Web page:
There are specifically developed tools available for EDM tasks but also general data mining and machine learning tools are commonly used in educational contexts. Among the most used tools are Weka (Hall et al. 2009) and RapidMiner (Hofmann and Klinkenberg 2013). Both of the tools offer extensive set of algorithms to conduct data mining processes such as cluster analysis and classification. Also, the current tools used for EDM usually operate in a white box manner and the end-users are free to explore and adjust the algorithms and the produced predictive models through several parameters and visualizations. The algorithms and the models produced by the algorithms can be customized in various ways. For instance in RapidMiner, the end-users can adjust hundreds of parameters that have an influence in the analysis outcomes and the process.

Augmented intelligence (AUI) is a term that describes systems that merge human and the artificial intelligence (AI) (Rouse and Spohrer 2018). In contrast to AI, AUI aims to enhance the human’s perception and support humans in decision making, learning or planning with help of AI, instead of replacing human agents in processes automated with AI. In this paper, we demonstrate how AUI can be used in the EDM context to increase the accuracy of predictive models generated by AI algorithms. The principles of this method were presented earlier by Jormanainen and Sutinen (Jormanainen and Sutinen 2013) who demonstrated that teachers benefit from an open and adjustable data mining process, which uses white-box data mining algorithms (Delibasic et al. 2013), such as decision trees. The fundamental requirement for an open EDM process is that the output of the selected algorithm is easy to visualize (as decision trees are (Ankerst et al. 1999)). The end-users can access the data and gain understanding from the data or the EDM process through the visualizations. Furthermore, the teacher has to be able to adjust the predictive model produced by the selected data mining approach, and also iterate the classifier constructing process as necessary (Jormanainen and Sutinen 2013).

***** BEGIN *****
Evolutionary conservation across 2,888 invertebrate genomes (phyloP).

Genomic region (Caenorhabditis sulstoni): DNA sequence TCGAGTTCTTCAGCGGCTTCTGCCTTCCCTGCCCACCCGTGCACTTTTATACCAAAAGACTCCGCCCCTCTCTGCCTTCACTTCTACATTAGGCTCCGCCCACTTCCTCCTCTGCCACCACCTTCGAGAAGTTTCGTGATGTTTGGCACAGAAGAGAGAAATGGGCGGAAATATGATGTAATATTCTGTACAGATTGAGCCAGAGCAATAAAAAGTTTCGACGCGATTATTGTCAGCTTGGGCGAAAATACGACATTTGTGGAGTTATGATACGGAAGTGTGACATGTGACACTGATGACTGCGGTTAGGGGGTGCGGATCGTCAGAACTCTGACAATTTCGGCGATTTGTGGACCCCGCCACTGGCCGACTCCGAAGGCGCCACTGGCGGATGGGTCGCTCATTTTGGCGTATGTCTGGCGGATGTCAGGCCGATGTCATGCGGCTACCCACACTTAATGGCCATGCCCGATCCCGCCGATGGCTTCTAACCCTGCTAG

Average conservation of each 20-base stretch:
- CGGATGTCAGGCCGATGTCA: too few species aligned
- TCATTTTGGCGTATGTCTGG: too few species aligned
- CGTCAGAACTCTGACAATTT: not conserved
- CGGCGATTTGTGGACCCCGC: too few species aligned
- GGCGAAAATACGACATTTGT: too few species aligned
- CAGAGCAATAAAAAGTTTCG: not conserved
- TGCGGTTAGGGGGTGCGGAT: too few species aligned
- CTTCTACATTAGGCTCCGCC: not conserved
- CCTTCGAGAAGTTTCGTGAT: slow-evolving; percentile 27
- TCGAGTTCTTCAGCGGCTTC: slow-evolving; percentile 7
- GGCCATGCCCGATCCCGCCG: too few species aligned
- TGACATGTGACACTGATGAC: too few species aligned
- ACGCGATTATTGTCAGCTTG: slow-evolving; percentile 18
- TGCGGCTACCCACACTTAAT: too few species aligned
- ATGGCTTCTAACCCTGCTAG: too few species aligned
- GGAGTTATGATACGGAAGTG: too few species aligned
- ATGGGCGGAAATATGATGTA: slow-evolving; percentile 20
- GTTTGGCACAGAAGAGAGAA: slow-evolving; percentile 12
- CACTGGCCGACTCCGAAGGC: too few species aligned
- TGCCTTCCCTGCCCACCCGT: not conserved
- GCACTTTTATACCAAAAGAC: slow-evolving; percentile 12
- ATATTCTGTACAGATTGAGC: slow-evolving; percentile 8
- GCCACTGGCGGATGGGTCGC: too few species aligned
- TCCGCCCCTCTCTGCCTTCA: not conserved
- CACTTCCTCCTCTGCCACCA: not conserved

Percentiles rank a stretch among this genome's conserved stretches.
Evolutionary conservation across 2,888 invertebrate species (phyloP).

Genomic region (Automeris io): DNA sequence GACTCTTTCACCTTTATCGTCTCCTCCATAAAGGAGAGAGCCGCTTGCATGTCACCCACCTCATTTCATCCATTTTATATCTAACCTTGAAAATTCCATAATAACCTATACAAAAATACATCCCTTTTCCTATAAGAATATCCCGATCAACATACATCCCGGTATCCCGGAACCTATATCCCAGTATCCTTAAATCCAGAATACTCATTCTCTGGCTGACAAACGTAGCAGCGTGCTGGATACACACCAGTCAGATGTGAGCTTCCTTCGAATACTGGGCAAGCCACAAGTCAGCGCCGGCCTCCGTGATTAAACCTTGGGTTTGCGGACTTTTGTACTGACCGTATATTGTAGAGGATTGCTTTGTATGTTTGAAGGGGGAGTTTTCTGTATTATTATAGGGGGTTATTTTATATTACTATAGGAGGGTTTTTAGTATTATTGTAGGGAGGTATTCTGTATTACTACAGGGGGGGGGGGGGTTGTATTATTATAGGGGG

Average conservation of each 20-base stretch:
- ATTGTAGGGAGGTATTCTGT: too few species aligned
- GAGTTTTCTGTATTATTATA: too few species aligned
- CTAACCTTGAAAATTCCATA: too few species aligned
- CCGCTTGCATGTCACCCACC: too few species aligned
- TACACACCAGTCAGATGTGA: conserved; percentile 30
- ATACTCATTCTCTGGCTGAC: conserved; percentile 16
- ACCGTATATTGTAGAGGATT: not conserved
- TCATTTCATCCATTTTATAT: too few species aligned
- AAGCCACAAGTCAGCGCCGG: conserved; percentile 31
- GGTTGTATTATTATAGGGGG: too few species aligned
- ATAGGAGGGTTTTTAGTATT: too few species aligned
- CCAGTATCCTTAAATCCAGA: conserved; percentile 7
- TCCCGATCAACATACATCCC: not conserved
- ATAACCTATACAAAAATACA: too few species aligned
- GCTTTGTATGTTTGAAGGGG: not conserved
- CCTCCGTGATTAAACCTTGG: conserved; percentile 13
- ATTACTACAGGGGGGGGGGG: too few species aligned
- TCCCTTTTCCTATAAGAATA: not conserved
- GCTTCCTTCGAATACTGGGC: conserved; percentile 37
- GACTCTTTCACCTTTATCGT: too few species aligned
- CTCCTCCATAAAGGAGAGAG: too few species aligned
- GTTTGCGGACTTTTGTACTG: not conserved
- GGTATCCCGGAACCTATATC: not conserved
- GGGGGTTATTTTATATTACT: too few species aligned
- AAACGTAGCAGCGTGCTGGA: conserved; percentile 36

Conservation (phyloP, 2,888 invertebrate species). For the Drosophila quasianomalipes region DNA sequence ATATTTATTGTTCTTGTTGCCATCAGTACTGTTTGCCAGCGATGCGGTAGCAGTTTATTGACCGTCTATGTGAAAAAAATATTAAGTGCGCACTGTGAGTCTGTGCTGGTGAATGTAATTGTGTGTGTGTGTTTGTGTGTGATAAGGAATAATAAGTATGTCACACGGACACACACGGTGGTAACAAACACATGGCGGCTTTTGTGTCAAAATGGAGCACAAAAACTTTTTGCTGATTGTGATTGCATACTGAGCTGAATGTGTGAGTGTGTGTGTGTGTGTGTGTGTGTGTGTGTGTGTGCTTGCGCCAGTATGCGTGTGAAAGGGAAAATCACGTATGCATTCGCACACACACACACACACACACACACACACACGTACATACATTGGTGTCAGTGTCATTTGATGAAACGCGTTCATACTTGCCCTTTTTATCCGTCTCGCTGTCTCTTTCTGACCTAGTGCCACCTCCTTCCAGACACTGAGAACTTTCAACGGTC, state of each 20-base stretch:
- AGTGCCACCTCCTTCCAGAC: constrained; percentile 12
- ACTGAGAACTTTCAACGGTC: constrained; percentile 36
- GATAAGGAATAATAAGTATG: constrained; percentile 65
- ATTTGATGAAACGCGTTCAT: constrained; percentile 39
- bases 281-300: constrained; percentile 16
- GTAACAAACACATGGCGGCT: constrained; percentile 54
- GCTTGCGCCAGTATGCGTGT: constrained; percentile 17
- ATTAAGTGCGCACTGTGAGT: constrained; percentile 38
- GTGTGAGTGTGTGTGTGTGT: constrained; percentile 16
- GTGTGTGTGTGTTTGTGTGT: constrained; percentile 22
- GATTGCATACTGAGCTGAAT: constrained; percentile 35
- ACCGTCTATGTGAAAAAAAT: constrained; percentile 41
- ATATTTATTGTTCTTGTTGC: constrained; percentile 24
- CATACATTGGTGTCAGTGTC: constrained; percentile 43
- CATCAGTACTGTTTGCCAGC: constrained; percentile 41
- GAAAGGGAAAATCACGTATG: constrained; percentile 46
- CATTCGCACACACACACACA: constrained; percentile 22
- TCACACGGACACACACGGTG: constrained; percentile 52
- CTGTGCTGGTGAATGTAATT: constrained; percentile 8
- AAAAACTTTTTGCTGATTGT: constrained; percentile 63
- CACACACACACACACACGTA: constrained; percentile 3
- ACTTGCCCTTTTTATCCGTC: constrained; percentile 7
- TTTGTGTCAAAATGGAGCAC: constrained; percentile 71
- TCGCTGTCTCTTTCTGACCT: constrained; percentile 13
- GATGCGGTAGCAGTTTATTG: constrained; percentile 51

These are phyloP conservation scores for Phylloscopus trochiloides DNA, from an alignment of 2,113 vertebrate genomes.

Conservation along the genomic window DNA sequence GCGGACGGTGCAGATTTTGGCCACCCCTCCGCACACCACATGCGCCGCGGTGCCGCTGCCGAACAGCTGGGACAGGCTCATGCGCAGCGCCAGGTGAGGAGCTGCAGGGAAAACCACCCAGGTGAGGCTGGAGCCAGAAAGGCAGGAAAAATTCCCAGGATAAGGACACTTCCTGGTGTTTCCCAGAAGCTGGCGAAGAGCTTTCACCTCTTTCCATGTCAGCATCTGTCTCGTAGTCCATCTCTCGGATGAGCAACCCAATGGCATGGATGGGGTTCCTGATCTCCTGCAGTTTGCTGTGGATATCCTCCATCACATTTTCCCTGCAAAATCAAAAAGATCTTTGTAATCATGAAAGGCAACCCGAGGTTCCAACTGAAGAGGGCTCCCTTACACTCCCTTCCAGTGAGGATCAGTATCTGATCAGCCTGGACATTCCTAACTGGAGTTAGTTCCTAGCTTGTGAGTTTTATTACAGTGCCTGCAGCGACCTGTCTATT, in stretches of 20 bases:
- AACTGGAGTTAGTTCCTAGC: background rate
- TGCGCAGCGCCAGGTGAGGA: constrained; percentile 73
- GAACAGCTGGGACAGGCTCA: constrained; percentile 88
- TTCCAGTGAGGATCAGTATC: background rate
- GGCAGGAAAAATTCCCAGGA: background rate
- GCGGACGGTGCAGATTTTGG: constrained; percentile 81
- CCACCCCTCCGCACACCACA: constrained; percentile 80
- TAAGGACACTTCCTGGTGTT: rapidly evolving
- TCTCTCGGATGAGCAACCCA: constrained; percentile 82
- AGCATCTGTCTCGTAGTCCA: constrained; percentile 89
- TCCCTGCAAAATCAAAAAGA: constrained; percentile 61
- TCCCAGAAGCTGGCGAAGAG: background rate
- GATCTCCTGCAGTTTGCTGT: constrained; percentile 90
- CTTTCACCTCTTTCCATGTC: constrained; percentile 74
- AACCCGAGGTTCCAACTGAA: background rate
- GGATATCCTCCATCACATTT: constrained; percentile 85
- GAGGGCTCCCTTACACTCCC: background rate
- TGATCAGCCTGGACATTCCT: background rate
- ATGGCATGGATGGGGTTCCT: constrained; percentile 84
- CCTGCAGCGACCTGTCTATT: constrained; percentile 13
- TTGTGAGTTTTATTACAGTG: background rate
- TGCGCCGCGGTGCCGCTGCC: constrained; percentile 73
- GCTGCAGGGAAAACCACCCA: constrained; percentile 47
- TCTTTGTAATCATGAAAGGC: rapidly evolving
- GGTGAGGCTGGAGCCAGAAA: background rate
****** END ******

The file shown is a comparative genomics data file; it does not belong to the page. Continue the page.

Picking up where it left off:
In our research, the concept of AUI refers to an iterative process, where in each cycle of the process both the EDM end-user and the computer collectively apply their learning outcomes to produce the output together. In the AUI method, the learning of the machine has an influence to the end-user’s learning and vice versa. The similar understandable and interpretable approaches for machine learning have been explored in the field of explainable artificial intelligence (Gunning 2017). Yet, our method combine the learning of both a human actor and a computer in an EDM context, instead of trying to explicitly explain the learning of a machine and a human. Furthermore, the AUI method does not solely depend on the changing parameters that has an influence to the built model of a predictive algorithm. Instead, in the AUI method, the actual predictive model generated by the algorithm is adjustable.

Jormanainen and Sutinen (Jormanainen and Sutinen 2013) successfully investigated the effect of an open data mining process, but their study was limited for using decision trees only. Multiple platforms currently allow end-users to adjust or even build a decision tree classifier in the EMD context and the studies related to these platforms show that the end-users benefit from such processes (Delibasic et al. 2013; Kovanović et al. 2017). For a more generalizable AUI method in EDM, there is a need to expand the scope to other commonly used algorithms. However, for example providing an easily interpretable visualisation for an output of a clustering algorithm in hyper-dimensional space is not trivial. For the purposes of AUI method, we have developed a novel clustering algorithm called Neural N-Tree (Toivonen et al. 2018), which tackles some of the challenges appearing typically in educational data mining settings.